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HISTORY OF CANADA.   59

 

stands, to command the portage past the falls. A few years later (1725) a fort was erected at the mouth of the river, and armed vessels were built at Fort Frontenac to control Lake Ontario. To offset this movement of the French, a fortified trading post was built by the British at the mouth of the Oswego, which the French in vain incited the Iroquois to destroy. Oswego threatened to draw off from Montreal that portion of the fur trade from the north which was wont to come down from the Georgian Bay by way of the Toronto portage, and to meet this danger a post was established at Toronto on the north shore of the lake.

The Lake Champlain Region.—After de Beauharnois became governor, the French in 1731, by a brilliant movement, advanced their frontier into New York by fortifying Crown Point on Lake Champlain—always a post of danger, as one may judge from its French name, Pointe a la Chevelure (Scalp Point). There was much angry correspondence about these matters between the officials of the rival colonies. In Europe, however, not much attention was paid to what were deemed trivial disputes. The governors on both sides were enjoined to keep the peace and to let the Indians harass the new posts. The Oswego post excepted, the advantage of position was gained by the French. Their weakness was that the garrisoned trading posts had no settlements to support them.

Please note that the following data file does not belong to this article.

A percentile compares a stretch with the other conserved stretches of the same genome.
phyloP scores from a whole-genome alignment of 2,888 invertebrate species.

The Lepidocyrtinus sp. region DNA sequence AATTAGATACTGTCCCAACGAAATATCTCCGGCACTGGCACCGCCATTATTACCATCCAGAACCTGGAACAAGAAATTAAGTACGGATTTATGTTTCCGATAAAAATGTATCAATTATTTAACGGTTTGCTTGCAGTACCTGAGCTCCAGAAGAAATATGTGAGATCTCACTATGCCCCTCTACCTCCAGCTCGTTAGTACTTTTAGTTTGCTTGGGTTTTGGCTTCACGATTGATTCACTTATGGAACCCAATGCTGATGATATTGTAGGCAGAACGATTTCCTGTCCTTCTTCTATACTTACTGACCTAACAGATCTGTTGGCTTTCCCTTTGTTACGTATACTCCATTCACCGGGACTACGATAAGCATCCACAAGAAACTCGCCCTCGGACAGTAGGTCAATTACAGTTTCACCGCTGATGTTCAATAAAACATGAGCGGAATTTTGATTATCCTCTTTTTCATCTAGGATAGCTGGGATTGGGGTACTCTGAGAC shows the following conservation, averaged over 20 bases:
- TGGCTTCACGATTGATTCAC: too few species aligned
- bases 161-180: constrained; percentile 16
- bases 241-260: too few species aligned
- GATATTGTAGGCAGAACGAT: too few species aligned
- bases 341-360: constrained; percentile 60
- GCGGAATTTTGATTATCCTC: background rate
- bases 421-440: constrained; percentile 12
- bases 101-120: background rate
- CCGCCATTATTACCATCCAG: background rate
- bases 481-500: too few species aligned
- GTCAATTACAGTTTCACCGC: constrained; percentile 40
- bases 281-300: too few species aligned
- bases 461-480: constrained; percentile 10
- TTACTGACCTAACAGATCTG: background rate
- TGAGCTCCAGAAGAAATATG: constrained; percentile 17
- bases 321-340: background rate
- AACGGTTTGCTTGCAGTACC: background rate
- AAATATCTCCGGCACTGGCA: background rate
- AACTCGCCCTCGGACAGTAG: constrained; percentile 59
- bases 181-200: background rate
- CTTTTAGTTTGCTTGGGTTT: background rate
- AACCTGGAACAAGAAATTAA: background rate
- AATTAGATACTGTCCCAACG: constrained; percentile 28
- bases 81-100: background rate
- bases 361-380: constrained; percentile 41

New France Secures the West.—Still farther west the French during these years materially strengthened their position. Detroit slowly grew into a settlement. To-day, along the east shore of the river are many descendants of the French pioneers who at that time migrated, some from France and some from the banks of the St. Lawrence, to this western post. On the upper Mississippi was another settlement around Fort Chartres, while, toward the mouth of the river, Louisiana gradually acquired stability. A famous Canadian, Le Moyne d'Iberville, had founded this colony in 1700 ; his brother, Le Moyne de Bienville, was long its governor. Before the middle of the century there was a complete chain of posts—fortified trading stations with small garrisons under officers experienced in Indian diplomacy—all the way around from Quebec to Louisiana. From these, adventurous voyageurs, coiffeurs de bois, and officers with a leaning toward exploration, pushed up the rivers which empty into the Mississippi from the


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